Why wasn't Northern Vietnam Sinicized?

WeisSaul

Ad Honorem
Mar 2012
2,836
New Amsterdam
#1
North Vietnam (Red River Valley and Delta especially) had been under Chinese rule for centuries but managed to avoid Sinicization.

How did this happen?
 
Jan 2015
955
EARTH
#2
North Vietnam (Red River Valley and Delta especially) had been under Chinese rule for centuries but managed to avoid Sinicization.

How did this happen?
The original population was never displaced. That's the magic.
If you're talking culturally, then it was Sinicized however.
 
Feb 2015
149
alpen
#4
Actually I believe the real north vietnam was located in southern China and was sinicized completely (obviously), the "north Vietnam" (Red River Valley and Delta) was actually the southern part of viet region when they were pushed from the north by the chinese +sinicization, all of real north was already under the chinese (reaching close to overextension of influence all the way from central plain and new population centers in southern china) it wasnt until the conquest of furthern south (like cham region) when the region became effectively north vietnam.
 

heylouis

Ad Honorem
Apr 2013
6,397
China
#5
Actually I believe the real north vietnam was located in southern China and was sinicized completely (obviously), the "north Vietnam" (Red River Valley and Delta) was actually the southern part of viet region when they were pushed from the north by the chinese +sinicization, all of real north was already under the chinese (reaching close to overextension of influence all the way from central plain and new population centers in southern china) it wasnt until the conquest of furthern south (like cham region) when the region became effectively north vietnam.
infact viet nam rised as one rebellion district of those remained from tang china. its first border is neither determined by ethnic nor by natural barriers but based on tang administration structures. it had been kind of southern than its current northern limit.
the early leaders can hardly be determined as ethinic viet nam or say tonkin people. nevertheless, they adapted to join the tonkin ethnic group and tried to cutt off the tire to the north.
as the china was not always peaceful, the viet nam took every opportunity to push the border northern than the old one they got from tang, that forms almost the current border, then french made some further demands
 
Jul 2015
925
Salfordshire
#6
I know next to nothing of the history, but in linguistic terms, the part of China bordering northern Vietnam is the least Chinese part of the whole state. There are scores if not hundreds of small peoples in Yunnan, Guangxi and Guizhou, speaking languages belonging to at least five major families. Is it fair to compare the Northern Vietnamese who came under the Tang Dynasty with the (Thai-speaking) Zhuang people who remain in modern China's boundaries, in this respect? The Zhuang are a major group, comparable in size with many European nations. Were the Zhuang just a little less lucky than the Vietnamese? Until very recent times, the level of sinicisation was probably quite comparable, apart from the obvious distinction of political control.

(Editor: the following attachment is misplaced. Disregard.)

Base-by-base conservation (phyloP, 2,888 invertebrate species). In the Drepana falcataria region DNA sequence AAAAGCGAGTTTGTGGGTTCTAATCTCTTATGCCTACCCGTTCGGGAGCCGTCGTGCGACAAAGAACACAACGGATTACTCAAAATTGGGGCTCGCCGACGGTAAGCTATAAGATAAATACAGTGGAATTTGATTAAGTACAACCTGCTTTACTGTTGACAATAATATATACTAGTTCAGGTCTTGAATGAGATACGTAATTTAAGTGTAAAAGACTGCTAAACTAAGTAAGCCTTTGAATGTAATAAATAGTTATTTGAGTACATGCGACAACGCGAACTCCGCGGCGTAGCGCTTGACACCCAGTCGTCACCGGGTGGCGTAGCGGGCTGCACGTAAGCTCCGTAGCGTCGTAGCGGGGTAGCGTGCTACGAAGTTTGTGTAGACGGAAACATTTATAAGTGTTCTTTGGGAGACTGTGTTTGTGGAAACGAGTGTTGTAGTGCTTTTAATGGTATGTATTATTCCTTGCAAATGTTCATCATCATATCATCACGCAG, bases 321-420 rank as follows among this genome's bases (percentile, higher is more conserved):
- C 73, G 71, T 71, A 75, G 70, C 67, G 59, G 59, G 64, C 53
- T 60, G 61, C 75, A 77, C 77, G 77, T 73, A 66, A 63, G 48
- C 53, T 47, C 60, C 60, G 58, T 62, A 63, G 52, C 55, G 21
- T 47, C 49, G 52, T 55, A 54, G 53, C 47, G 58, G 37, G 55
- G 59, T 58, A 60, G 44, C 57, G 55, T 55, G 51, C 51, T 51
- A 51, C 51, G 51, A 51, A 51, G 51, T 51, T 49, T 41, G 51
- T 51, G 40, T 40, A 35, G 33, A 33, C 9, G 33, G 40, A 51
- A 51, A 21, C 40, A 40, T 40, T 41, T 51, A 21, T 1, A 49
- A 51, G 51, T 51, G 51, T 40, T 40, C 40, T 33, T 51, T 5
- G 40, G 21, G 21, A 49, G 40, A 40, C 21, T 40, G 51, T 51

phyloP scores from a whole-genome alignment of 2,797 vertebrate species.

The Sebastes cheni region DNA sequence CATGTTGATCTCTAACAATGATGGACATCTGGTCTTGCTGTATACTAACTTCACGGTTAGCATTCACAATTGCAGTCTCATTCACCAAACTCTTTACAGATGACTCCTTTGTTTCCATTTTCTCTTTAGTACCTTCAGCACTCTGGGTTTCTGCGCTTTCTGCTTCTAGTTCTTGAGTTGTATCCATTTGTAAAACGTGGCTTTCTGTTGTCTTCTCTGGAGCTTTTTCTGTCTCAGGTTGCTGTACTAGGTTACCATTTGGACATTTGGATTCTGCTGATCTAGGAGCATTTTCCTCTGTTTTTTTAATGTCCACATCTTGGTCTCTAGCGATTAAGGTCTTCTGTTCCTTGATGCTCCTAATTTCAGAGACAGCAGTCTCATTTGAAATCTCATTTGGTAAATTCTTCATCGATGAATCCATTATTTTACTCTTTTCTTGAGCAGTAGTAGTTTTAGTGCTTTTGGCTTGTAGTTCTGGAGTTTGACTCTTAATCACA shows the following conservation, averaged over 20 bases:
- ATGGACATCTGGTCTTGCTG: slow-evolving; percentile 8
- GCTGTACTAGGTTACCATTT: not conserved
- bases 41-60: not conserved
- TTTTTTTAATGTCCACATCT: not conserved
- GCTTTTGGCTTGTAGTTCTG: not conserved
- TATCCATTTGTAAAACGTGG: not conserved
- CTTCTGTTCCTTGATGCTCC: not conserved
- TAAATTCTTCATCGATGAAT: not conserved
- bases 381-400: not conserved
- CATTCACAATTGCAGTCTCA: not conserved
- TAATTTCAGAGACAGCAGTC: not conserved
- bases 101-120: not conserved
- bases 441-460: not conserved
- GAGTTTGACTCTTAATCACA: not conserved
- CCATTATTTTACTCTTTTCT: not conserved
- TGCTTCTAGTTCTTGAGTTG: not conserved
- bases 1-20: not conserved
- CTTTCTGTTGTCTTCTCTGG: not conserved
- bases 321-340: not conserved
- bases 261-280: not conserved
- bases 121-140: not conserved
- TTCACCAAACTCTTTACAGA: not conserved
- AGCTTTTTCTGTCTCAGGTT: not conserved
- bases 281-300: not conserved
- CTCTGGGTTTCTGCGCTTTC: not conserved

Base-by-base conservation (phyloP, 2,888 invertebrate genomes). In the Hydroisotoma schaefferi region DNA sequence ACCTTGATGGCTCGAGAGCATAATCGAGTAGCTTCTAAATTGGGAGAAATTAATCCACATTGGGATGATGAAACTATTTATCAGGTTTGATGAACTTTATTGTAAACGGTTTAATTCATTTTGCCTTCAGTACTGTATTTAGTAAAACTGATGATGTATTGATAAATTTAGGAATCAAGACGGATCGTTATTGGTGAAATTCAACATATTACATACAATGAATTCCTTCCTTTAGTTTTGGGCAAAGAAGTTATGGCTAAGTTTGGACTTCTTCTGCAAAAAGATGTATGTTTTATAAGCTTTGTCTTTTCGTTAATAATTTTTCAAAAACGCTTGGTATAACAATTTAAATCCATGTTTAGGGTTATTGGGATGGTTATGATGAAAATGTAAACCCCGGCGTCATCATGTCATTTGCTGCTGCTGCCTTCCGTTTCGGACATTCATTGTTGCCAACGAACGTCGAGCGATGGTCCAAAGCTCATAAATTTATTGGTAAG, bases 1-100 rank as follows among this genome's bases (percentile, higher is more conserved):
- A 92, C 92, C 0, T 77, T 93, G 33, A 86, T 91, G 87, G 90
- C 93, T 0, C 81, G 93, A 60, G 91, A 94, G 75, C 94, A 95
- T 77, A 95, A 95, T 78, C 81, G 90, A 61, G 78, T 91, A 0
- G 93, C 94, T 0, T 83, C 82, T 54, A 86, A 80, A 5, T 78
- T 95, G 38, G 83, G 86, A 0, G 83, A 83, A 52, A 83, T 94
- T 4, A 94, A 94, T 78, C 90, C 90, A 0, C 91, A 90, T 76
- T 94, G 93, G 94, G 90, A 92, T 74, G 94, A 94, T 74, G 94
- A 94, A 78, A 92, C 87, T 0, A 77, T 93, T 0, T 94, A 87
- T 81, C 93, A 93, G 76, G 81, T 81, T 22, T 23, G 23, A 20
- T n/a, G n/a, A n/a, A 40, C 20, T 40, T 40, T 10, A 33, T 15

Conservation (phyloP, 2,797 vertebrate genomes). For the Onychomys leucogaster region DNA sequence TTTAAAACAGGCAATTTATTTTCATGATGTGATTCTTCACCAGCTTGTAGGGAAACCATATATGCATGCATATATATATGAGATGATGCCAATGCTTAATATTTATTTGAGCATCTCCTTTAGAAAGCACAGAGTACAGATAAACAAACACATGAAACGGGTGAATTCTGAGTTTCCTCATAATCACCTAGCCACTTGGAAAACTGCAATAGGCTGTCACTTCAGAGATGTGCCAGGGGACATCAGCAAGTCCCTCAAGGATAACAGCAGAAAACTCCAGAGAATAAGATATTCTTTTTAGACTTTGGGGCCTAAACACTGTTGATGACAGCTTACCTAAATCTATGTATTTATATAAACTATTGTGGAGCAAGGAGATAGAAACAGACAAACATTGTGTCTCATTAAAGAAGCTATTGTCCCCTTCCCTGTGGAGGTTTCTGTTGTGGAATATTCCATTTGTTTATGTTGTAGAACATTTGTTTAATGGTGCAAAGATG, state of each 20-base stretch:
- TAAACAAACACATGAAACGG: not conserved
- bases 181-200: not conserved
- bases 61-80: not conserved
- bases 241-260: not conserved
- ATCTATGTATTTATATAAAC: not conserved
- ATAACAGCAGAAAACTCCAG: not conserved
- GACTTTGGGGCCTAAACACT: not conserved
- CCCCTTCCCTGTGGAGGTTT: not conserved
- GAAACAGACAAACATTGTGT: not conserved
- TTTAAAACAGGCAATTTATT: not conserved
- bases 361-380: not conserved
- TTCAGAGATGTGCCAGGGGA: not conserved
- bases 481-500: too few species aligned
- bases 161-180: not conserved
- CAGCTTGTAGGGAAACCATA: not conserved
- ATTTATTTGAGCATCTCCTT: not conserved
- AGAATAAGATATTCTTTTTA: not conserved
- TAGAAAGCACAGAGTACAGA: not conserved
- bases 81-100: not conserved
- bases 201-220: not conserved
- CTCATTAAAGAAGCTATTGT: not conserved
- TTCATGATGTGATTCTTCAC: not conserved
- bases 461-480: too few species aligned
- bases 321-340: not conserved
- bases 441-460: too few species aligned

Given that we have a few connoisseurs here, can I also ask about something that has long puzzled me about Vietnam? The core ethnolinguistic group seems based in the north around the river delta there, but then stretches in a remarkably long and thin line around the coast of the Indochinese Peninsula. Is this a result of colonisation from the north? When did this take place and how?

I assume the Cham were once dominant south of My Son, but who lived in most southernmost part of the modern state?

Am I completely wrong, and did the Vietnamese spread from the south to north? I see the Cambodians are their closer linguistic relatives, and that the Thai speakers pushed down from the north, separating these peoples from their other cousins, the Mon and even more distant linguistic kin in India.
 
Feb 2011
1,018
#7
Southern China itself was never fully sinicized; that is why there are minorities living there to this day. Having said that, the Vietnamese of today need to be distinguished from the Zhuang. Vietnamese today speak a Mon-Khmer language, while the Zhuang speak a Tai-Kradai language. These are two different families. While that does not indicate Vietic languages were never spoken in southern China, it does indicate that we ought to be careful about Vietnamese history and the movement of Vietic speakers. The Baiyue were not a single group, and the Vietnamese are not a simple left over of the Baiyue.